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You know, little things can mean a lot. They sure do to William Wordsworth. He loves the simple, often-overlooked things about this world: daffodils, rainbows, the sound of an artfully written poem. Like many of his fellow poets in the Romantic movement, Wordsworth treasured life and nature more than just about anything else. Including television. Sheesh.
This love of life and capacity to take pleasure in simple joys—which Wordsworth is more likely to find in a blade of grass than a bank account—comes through like a clap of thunder in this 1807 ditty, "My Heart Leaps Up When I Behold." The speaker uses the image of a rainbow to show that he loves the beautiful small things in nature so much that he would rather die than stop loving them. A day without nature, this poem expresses, is a day not worth living.
And if you know anything about Wordsworth, that sounds just right. In fact, if you don't know anything about Wordsworth, this poem is a great place to start, because it's got his joie de vivre written all over it.
Even if you're a city person through and through, we're willing to bet that, one day in your life, you've looked up after a storm and seen a rainbow. And, we're guessing that you didn't frown and say to yourself, "Big deal. Another rainbow. Seen one, seen 'em all." No, there's something magical about those colors floating up in the sky that touches the hearts of the young and the old, urbanites, suburbanites, and country dwellers alike. There's nothing like a rainbow to pull people out of a bad mood. It's almost as if rainbows are the world's way of smiling at us, letting us know that, hey, if something that beautiful can exist up in the sky, everything is going to be okay after all.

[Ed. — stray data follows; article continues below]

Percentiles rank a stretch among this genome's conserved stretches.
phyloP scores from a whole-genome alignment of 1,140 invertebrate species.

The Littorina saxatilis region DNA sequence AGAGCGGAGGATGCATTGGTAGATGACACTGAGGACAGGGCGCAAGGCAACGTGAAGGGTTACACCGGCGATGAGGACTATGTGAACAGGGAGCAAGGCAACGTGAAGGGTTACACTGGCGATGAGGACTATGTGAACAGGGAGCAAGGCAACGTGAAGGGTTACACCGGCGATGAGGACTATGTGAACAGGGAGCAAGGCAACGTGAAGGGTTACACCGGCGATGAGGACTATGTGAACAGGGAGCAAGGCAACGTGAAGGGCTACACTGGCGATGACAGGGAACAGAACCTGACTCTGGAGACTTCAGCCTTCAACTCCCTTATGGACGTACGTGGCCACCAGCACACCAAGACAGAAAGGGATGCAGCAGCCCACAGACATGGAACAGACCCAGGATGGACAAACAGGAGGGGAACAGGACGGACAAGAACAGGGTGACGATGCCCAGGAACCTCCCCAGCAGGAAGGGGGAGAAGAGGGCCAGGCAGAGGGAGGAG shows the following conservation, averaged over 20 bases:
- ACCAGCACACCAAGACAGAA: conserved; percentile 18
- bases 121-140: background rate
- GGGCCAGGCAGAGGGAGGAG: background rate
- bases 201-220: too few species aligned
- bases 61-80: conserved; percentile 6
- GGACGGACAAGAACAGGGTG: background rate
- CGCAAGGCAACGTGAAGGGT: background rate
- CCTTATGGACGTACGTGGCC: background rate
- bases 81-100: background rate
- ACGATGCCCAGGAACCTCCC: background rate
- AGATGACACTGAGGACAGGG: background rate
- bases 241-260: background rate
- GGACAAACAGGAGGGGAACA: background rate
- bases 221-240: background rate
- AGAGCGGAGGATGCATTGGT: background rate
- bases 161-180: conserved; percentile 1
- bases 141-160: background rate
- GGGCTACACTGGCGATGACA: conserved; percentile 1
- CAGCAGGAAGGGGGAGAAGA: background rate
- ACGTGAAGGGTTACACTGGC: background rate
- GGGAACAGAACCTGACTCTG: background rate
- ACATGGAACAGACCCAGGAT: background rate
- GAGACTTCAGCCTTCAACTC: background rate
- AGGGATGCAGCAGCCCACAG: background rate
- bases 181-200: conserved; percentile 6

If you, as we suspect, have ever had your heart leap up at the sight of a rainbow, this poem is for you. But it's more than a simple exclamation of joy at seeing a rainbow. It explains the feeling that the beauty of nature gives us, and how that feeling stretches throughout our entire lives. Perhaps, the poem even suggests, this beauty is what makes life worth living.
Words Worth Reading on Poets.org
Check out his biography, poems, and more!
Wordsworth on Bartleby
Read his complete poetry.
Trust us, this British website has tons of good info.
Pearls of Wisdom
Here's some pretty slick animation to go with this poem.
What's Up, Doc?
Here's a great documentary (part 1 of 5) on the life of our man, W.W.
Check out another Wordsworth pro-nature poem, called "I Wandered Lonely as a Cloud." It's read by a richly-voiced English fellow.
YouTube! You've done it again. Check out this rap tribute to Wordsworth, delivered by a dude in a squirrel costume. Really. We can't make this stuff up.
Wordsworth in Your Ears
Check out some audio books available for purchase.
Here's a veritable slew, a slew we tell you, of Wordsworth's work, recorded and available (for free!) on Libravox.
Deep Thoughts, by William Wordsworth
Ever notice how thinking deeply and having a headache sort of look the same?
Either that, or Wordsworth has just picked some food out of his teeth.
Wordsworth in Nature
This painting shows him right where he loved to be.
A picture of Wordsworth's grave, which he shared with his wife.
William Wordsworth: Master Manipulator
Here's an article that explores the dark side of Wordsworth's property management.
Here's a whole book that collects interviews with, and impressions of, our man Wordsy.
Wordsworth's major works can be found on Amazon, complete with Look Inside function!
Get the minor works, too, in this book that collects all of Wordsworth's poems.